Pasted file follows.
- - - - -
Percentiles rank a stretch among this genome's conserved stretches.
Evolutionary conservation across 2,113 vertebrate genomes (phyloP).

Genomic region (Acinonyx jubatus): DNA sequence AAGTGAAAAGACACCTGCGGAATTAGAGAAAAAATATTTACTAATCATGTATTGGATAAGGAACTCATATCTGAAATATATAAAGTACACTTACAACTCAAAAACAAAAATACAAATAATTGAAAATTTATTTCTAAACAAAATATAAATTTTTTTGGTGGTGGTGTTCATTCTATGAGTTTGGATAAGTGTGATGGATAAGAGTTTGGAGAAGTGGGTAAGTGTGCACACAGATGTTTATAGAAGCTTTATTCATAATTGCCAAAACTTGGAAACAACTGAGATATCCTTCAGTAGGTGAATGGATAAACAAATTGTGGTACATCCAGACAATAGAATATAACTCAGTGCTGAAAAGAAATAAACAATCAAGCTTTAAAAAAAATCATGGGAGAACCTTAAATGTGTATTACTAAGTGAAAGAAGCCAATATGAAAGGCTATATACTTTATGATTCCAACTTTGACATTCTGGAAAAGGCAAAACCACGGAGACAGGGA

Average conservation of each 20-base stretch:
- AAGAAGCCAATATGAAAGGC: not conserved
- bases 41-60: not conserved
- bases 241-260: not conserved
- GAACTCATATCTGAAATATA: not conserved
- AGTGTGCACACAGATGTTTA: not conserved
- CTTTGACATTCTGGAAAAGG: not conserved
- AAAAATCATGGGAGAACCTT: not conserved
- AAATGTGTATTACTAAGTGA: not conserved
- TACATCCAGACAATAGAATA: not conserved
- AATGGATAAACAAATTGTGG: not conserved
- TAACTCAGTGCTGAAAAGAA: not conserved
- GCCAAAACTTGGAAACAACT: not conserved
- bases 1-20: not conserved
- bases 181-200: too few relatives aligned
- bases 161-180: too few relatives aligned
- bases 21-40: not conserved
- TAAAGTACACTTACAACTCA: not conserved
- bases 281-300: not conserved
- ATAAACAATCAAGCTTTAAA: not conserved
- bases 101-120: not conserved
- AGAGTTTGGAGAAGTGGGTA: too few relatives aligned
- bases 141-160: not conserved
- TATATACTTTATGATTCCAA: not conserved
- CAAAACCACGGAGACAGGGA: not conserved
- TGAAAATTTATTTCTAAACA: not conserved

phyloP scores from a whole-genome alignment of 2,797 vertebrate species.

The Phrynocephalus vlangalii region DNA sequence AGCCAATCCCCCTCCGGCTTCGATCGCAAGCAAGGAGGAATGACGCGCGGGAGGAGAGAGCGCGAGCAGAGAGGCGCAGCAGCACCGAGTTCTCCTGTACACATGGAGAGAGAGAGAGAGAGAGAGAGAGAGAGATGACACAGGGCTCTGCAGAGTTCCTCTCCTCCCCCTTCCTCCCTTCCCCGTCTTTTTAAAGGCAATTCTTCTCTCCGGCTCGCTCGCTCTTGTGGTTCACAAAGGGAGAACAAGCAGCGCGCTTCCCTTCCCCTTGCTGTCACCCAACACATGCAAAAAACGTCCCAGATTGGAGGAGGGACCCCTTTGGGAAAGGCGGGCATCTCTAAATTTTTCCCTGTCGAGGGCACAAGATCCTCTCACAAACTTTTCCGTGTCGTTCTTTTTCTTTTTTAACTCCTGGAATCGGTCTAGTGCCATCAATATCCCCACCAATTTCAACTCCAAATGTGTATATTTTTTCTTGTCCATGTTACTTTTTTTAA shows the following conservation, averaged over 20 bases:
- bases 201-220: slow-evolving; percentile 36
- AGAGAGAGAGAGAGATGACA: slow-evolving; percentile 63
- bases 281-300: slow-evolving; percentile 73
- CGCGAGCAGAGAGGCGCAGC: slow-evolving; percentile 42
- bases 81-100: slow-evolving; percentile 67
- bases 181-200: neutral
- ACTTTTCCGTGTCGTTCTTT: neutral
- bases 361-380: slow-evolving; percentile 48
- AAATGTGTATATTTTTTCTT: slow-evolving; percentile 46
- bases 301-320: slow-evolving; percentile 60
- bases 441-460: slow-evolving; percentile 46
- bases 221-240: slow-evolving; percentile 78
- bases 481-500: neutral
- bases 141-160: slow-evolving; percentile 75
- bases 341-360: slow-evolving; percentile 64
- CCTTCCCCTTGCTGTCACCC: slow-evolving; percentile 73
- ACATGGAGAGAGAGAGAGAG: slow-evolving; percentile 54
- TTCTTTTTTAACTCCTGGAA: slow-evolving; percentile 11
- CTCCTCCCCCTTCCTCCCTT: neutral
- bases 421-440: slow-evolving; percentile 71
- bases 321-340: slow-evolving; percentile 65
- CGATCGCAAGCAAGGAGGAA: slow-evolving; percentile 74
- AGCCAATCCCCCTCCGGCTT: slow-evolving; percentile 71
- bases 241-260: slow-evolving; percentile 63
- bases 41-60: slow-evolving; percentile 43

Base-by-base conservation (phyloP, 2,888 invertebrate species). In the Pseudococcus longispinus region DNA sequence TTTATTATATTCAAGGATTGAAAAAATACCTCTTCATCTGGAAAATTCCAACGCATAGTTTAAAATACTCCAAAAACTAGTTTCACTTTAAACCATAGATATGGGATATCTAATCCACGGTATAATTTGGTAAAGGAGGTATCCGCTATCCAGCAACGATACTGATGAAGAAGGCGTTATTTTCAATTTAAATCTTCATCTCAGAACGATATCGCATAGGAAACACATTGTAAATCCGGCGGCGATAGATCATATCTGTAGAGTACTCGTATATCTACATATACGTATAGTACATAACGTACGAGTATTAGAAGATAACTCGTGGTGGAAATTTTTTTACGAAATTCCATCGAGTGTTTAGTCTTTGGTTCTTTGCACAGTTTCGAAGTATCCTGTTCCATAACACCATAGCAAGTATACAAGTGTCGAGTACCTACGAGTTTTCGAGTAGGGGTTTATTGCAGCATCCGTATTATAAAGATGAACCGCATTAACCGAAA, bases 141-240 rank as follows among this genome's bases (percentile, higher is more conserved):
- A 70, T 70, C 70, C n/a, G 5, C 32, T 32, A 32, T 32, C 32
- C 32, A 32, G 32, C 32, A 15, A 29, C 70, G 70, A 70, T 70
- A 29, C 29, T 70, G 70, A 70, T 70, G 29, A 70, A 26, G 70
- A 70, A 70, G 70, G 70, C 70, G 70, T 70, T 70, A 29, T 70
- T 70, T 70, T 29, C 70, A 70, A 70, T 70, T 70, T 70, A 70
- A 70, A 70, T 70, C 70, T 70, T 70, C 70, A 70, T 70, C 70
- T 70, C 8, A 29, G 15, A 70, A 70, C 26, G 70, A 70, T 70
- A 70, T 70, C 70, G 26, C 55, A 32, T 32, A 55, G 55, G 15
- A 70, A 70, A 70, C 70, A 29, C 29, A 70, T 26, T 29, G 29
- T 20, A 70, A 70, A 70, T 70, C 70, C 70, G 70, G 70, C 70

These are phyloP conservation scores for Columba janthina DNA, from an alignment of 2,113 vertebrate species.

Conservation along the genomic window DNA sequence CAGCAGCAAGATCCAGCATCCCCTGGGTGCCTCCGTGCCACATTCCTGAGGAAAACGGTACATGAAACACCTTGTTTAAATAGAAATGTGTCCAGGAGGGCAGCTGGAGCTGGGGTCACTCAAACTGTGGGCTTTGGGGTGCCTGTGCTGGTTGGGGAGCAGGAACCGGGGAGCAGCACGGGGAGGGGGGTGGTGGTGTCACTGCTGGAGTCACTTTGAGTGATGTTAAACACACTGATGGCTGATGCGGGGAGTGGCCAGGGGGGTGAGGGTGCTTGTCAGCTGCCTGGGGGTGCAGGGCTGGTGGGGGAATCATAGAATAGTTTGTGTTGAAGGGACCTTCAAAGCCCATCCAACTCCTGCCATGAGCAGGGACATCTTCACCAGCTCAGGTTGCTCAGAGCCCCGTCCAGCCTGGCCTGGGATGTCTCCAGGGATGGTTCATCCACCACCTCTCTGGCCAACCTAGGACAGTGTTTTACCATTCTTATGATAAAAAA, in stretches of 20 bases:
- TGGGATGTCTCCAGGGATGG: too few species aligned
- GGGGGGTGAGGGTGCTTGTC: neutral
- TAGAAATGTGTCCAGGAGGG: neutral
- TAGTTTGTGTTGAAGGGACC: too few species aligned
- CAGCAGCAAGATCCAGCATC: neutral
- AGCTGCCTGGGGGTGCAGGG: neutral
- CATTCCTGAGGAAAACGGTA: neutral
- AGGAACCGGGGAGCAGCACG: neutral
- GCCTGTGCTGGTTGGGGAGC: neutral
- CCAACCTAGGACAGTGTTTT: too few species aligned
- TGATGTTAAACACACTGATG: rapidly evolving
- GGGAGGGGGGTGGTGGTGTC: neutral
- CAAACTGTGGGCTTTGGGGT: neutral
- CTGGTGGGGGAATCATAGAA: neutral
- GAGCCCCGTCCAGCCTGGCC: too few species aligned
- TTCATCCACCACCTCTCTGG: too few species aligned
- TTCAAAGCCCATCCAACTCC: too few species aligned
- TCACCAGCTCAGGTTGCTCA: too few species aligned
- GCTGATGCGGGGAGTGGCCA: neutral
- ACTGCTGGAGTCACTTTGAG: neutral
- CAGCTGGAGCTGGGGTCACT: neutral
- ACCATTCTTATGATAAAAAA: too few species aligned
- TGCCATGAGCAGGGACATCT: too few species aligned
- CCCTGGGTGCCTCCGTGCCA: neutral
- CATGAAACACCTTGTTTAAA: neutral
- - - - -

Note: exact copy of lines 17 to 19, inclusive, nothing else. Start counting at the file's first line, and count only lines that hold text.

- bases 1-20: not conserved
- bases 181-200: too few relatives aligned
- bases 161-180: too few relatives aligned